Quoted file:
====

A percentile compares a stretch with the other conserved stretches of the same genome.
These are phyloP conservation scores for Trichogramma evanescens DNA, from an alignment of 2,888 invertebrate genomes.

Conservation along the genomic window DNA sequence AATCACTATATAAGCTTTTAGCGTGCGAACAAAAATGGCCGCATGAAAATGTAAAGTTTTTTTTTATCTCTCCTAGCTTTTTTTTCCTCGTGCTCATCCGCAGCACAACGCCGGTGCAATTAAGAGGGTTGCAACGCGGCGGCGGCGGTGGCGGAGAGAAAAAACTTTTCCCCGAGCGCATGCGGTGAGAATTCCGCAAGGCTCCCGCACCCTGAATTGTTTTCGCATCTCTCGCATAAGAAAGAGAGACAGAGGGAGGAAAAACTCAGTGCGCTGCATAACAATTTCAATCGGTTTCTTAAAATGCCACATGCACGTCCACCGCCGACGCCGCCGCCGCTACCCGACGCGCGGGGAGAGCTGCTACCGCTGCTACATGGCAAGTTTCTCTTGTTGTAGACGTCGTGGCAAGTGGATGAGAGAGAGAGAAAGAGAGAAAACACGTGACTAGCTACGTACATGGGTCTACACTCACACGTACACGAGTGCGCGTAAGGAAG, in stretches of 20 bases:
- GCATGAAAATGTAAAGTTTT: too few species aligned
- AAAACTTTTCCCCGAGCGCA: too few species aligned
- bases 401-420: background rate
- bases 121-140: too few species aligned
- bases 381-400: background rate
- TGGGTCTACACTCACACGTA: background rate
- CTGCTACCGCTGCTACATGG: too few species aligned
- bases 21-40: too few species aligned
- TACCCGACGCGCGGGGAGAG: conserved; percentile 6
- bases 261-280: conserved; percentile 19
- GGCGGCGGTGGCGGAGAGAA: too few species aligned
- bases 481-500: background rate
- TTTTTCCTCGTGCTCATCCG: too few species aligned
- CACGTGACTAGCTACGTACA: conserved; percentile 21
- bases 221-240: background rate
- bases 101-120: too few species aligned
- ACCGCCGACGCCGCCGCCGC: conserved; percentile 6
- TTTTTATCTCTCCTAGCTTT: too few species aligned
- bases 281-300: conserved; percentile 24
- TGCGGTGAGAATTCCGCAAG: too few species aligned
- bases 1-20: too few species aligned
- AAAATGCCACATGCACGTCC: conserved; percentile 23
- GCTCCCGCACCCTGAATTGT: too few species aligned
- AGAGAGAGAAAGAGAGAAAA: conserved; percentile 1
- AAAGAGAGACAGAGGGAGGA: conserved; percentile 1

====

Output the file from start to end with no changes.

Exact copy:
A percentile compares a stretch with the other conserved stretches of the same genome.
These are phyloP conservation scores for Trichogramma evanescens DNA, from an alignment of 2,888 invertebrate genomes.

Conservation along the genomic window DNA sequence AATCACTATATAAGCTTTTAGCGTGCGAACAAAAATGGCCGCATGAAAATGTAAAGTTTTTTTTTATCTCTCCTAGCTTTTTTTTCCTCGTGCTCATCCGCAGCACAACGCCGGTGCAATTAAGAGGGTTGCAACGCGGCGGCGGCGGTGGCGGAGAGAAAAAACTTTTCCCCGAGCGCATGCGGTGAGAATTCCGCAAGGCTCCCGCACCCTGAATTGTTTTCGCATCTCTCGCATAAGAAAGAGAGACAGAGGGAGGAAAAACTCAGTGCGCTGCATAACAATTTCAATCGGTTTCTTAAAATGCCACATGCACGTCCACCGCCGACGCCGCCGCCGCTACCCGACGCGCGGGGAGAGCTGCTACCGCTGCTACATGGCAAGTTTCTCTTGTTGTAGACGTCGTGGCAAGTGGATGAGAGAGAGAGAAAGAGAGAAAACACGTGACTAGCTACGTACATGGGTCTACACTCACACGTACACGAGTGCGCGTAAGGAAG, in stretches of 20 bases:
- GCATGAAAATGTAAAGTTTT: too few species aligned
- AAAACTTTTCCCCGAGCGCA: too few species aligned
- bases 401-420: background rate
- bases 121-140: too few species aligned
- bases 381-400: background rate
- TGGGTCTACACTCACACGTA: background rate
- CTGCTACCGCTGCTACATGG: too few species aligned
- bases 21-40: too few species aligned
- TACCCGACGCGCGGGGAGAG: conserved; percentile 6
- bases 261-280: conserved; percentile 19
- GGCGGCGGTGGCGGAGAGAA: too few species aligned
- bases 481-500: background rate
- TTTTTCCTCGTGCTCATCCG: too few species aligned
- CACGTGACTAGCTACGTACA: conserved; percentile 21
- bases 221-240: background rate
- bases 101-120: too few species aligned
- ACCGCCGACGCCGCCGCCGC: conserved; percentile 6
- TTTTTATCTCTCCTAGCTTT: too few species aligned
- bases 281-300: conserved; percentile 24
- TGCGGTGAGAATTCCGCAAG: too few species aligned
- bases 1-20: too few species aligned
- AAAATGCCACATGCACGTCC: conserved; percentile 23
- GCTCCCGCACCCTGAATTGT: too few species aligned
- AGAGAGAGAAAGAGAGAAAA: conserved; percentile 1
- AAAGAGAGACAGAGGGAGGA: conserved; percentile 1